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Plant bulbs now for spring color

JoAnne Skelly

I’ve been itching to plant bulbs. I saw a big bag of daffodils one day and couldn’t resist buying them. I have been restraining myself from putting them in the ground knowing full well that with all this warm weather they might start growing. Then, winter would come and all the new growth would die, leaving me no bulb development in spring. However, spring bulbs still need fall planting.

Daffodils are one of the few bulbs ground squirrels won’t eat. The squirrels destroyed the lovely red tulips I had lining the path to the front door. By replacing the eaten tulips with daffs, I will once again have color next spring.

To have beautiful flowers in the spring, start with good quality bulbs. Choose firm large bulbs. Soft or mushy bulbs indicate disease or rot. Larger bulbs produce larger blooms. You can buy your bulbs locally from nurseries, discount stores or order from catalogs.



One of the reasons I wanted to plant the bulbs I bought, is that they should be planted as soon as possible after purchase. Since the weather has been too warm to plant, I have kept the bulbs cool in the garage. According to University of Illinois Extension the preplanting storage temperature should be between 50 and 60 degrees. They also say to keep bulbs away from ripening fruit that may produce ethylene gas (such as apples) and cause flowering disorders, especially with tulips.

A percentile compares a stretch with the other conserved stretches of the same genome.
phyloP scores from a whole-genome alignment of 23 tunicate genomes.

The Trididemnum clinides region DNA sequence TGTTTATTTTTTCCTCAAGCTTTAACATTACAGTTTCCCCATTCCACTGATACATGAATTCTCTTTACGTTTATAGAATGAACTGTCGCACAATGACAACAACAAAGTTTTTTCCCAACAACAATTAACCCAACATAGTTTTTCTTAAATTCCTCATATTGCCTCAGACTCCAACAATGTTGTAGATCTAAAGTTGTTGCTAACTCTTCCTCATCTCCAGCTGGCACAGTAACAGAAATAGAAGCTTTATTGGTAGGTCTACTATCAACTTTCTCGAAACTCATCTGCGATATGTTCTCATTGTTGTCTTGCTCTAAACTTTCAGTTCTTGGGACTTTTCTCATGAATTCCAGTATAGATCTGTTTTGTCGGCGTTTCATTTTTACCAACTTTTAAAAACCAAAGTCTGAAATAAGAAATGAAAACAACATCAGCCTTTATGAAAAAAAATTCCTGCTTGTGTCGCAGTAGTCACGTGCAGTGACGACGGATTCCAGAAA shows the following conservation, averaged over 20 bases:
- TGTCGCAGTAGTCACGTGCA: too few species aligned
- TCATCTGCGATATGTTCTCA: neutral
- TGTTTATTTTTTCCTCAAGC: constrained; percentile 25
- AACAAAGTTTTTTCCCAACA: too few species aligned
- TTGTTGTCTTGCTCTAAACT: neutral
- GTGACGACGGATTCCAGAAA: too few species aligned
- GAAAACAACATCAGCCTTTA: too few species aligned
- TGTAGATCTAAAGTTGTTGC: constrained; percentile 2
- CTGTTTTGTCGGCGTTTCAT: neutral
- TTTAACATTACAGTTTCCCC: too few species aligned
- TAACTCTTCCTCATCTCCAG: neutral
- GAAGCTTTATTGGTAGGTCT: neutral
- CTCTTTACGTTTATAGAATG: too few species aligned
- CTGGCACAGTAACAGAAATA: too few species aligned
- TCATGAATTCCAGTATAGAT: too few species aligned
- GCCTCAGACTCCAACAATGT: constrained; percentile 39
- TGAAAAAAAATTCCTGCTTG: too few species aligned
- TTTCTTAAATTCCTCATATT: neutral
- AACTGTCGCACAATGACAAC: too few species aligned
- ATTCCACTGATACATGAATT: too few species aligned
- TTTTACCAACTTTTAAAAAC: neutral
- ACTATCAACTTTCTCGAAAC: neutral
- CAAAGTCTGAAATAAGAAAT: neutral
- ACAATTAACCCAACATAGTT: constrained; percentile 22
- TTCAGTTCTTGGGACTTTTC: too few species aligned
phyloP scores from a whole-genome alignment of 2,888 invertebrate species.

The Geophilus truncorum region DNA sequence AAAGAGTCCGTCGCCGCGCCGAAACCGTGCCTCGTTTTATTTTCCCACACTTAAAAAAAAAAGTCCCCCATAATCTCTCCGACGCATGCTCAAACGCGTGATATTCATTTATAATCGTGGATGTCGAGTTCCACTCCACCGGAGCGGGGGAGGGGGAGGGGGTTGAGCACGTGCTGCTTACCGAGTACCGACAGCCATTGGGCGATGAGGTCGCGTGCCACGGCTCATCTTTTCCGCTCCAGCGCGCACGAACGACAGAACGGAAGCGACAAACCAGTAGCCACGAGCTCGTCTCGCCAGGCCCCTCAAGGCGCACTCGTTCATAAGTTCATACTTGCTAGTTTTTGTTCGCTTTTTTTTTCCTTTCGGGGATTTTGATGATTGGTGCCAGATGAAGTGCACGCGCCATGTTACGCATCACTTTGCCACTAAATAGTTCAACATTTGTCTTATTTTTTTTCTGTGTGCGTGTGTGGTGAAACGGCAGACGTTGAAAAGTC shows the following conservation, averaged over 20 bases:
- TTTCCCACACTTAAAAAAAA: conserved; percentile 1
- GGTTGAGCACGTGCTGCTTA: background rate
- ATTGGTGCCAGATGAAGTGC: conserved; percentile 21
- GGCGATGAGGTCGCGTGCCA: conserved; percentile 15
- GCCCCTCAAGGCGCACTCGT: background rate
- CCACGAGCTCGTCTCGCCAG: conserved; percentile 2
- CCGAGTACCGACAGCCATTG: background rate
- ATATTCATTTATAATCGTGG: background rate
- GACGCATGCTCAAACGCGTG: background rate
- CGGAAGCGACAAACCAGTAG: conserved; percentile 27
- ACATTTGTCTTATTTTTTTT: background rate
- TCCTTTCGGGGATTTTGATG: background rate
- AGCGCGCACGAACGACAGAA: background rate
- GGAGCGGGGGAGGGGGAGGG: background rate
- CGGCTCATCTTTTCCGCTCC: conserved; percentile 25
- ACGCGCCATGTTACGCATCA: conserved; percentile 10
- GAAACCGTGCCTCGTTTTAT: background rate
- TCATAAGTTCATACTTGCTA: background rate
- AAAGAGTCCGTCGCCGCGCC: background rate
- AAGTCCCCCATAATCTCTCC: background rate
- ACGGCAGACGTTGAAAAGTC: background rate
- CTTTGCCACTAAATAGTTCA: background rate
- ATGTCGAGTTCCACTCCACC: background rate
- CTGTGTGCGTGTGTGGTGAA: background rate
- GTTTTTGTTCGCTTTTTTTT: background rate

As with any plant, proper soil preparation is important for bulb success. Good drainage is vital. If you have a soil with a high clay content, improve drainage by adding compost or organic matter. The organic material should be worked into the top 12 inches of soil, although working it in to 18 inches deep is even better. Add phosphorus before planting, mixing it in below the planting depth of the bulb. For daffodils, this mean below six inches deep. Mix bone meal, bulb food or super phosphate into the soil in the lower part of the planting bed as it is being prepared. Then, space bulbs six inches to 12 inches apart.



Daffodils are extremely variable ranging from the traditional yellow to white. The trumpet part of the flower may be long and tubular or short and cup-like, white, pink, yellow, orange or orange-red. Flowers can be single or double. They can bloom from early to late spring. Add the beauty and durability of daffodils to your landscape this fall.

JoAnne Skelly is the Carson City/Storey County Extension educator for University of Nevada Cooperative Extension.